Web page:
However, almost everywhere, the cold quietly kills many more. In the United States, about 20,000 people die from the heat, but 170,000 die from the cold, which is something we rarely focus on. Additionally, freezing deaths are on the rise in the United States, and our relentless focus on climate change is exacerbating this trend, as politicians have introduced green laws that make energy more expensive, meaning fewer people can allow yourself to warm up. Lack of perspective means we don’t focus first on what we can help the most.

On a larger scale, global warming is prompting celebrities and politicians to fly around the world in private jets to lecture us, while we spend less on issues like hunger, infectious diseases and lack of schooling. base. When did politicians and movie stars meet for an important cause like child deworming?

We need some balance in our news, but that doesn’t mean ignoring global warming: it’s a real problem, caused by humanity. We just need a step back. To know what to expect from a warming planet, we can look at the damage estimates from the economic models used by the Biden and Obama administrations, revealing that the overall global cost of climate change – not just to economies, but in any sense – will equate to less than 4% reduction in global GDP by the end of the century.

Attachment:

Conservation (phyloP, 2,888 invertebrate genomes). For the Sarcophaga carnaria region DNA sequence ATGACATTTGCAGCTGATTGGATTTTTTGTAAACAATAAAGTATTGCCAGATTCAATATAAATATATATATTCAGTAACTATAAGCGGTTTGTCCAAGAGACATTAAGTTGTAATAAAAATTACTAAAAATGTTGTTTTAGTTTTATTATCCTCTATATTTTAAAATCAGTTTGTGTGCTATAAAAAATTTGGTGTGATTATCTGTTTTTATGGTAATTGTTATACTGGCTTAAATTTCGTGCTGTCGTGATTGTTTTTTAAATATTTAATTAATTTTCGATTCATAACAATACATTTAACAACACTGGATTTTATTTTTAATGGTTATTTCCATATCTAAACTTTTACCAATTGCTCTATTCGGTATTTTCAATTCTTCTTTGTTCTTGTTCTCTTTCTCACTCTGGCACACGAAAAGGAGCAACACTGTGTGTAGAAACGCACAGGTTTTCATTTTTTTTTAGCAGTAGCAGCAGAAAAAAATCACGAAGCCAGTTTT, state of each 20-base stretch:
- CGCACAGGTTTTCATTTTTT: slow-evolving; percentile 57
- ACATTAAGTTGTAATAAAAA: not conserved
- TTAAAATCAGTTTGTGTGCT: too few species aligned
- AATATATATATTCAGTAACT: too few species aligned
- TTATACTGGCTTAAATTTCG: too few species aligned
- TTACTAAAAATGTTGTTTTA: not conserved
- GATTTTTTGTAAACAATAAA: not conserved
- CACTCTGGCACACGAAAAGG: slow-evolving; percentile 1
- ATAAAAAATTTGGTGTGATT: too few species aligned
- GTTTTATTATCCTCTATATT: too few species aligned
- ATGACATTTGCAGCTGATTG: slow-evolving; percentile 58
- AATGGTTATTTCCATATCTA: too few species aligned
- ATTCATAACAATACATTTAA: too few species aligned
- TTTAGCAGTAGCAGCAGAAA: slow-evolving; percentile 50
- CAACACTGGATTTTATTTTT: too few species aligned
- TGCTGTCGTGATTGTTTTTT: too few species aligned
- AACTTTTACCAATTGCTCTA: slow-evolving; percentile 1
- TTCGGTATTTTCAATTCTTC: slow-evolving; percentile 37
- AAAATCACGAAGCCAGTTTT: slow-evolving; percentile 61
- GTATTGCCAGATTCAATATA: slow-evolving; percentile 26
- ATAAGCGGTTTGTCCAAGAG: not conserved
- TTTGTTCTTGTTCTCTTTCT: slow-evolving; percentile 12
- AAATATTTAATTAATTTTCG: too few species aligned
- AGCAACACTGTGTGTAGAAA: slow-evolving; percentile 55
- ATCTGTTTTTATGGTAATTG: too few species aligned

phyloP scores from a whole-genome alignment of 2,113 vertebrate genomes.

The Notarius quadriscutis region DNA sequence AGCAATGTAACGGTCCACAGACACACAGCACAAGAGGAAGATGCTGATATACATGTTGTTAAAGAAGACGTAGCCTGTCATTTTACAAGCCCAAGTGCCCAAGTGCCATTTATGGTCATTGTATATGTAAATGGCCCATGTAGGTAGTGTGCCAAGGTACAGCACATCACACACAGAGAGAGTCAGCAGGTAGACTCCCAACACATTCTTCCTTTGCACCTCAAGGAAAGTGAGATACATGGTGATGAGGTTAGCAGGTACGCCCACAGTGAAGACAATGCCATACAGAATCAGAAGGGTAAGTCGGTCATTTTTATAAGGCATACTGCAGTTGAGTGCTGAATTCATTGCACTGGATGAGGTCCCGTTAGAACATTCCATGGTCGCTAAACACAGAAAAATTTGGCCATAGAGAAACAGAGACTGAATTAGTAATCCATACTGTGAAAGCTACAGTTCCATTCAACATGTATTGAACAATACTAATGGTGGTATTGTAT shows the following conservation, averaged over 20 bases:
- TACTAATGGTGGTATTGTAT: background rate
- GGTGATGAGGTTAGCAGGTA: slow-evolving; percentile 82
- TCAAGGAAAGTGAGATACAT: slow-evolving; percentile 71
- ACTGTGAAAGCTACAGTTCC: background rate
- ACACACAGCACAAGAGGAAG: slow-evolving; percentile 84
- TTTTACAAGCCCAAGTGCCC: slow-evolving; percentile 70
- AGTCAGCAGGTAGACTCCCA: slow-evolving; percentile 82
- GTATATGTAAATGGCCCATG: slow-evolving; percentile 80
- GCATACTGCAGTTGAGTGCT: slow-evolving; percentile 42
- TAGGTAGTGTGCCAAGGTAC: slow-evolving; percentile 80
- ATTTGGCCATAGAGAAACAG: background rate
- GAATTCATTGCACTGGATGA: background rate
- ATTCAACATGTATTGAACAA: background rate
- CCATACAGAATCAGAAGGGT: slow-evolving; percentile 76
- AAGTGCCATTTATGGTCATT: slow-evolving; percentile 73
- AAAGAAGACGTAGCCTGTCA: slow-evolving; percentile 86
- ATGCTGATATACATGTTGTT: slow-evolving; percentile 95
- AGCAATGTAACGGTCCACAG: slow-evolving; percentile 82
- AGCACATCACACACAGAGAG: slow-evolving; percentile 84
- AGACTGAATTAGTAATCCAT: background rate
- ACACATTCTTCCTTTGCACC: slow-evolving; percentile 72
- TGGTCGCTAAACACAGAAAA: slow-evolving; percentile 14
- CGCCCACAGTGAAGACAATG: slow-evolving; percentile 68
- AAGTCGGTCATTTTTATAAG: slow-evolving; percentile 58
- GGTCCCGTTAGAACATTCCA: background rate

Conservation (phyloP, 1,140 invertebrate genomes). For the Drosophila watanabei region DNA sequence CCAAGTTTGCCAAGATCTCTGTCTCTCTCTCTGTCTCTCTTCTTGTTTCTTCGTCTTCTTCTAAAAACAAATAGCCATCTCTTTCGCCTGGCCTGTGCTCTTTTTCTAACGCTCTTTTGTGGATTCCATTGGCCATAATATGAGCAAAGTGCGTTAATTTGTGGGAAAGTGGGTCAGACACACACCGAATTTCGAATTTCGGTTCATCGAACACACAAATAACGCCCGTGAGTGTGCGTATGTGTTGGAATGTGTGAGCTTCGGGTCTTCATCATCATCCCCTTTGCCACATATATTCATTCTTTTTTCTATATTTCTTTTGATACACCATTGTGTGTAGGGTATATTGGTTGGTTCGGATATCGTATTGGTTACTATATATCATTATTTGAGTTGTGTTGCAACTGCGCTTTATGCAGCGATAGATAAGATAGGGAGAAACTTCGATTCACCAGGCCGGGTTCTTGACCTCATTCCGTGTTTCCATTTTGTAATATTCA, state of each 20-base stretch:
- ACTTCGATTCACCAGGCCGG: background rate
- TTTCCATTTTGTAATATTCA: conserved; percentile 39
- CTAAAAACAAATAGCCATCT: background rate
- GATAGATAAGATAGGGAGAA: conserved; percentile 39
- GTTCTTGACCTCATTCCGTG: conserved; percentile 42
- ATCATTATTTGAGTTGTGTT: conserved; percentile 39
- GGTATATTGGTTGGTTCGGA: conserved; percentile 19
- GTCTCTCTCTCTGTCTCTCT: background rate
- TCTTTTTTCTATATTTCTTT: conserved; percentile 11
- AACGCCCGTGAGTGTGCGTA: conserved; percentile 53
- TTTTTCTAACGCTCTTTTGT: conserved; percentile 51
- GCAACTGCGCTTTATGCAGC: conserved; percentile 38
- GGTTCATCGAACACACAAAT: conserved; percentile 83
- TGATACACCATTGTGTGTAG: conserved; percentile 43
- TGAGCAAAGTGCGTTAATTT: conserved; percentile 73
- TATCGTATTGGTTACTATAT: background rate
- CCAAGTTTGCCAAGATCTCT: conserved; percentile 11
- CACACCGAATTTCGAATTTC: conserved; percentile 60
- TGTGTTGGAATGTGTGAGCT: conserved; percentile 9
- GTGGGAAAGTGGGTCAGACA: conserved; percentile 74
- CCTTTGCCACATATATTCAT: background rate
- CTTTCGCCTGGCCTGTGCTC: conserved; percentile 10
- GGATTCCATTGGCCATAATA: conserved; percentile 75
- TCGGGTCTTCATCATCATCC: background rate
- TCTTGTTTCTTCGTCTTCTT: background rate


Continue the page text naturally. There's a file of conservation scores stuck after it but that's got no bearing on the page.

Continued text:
Humanity is becoming more prosperous every day. In a separate report, the United Nations estimates that without global warming, the average person in 2100 would be 450% better off than today. According to them, global warming means that people will only be 434% richer. It’s not a disaster.

Fear of climate change causes life-altering anxiety. You may only hear bad news, but that doesn’t mean you hear the whole story.

Bjorn Lomborg is Chair of the Copenhagen Consensus and Visiting Scholar at Stanford University’s Hoover Institution. His latest book is “False Alarm: How Climate Change Panic Costs Us Trillions, Hurts the Poor, and Fails to Fix the Planet”.

New York Post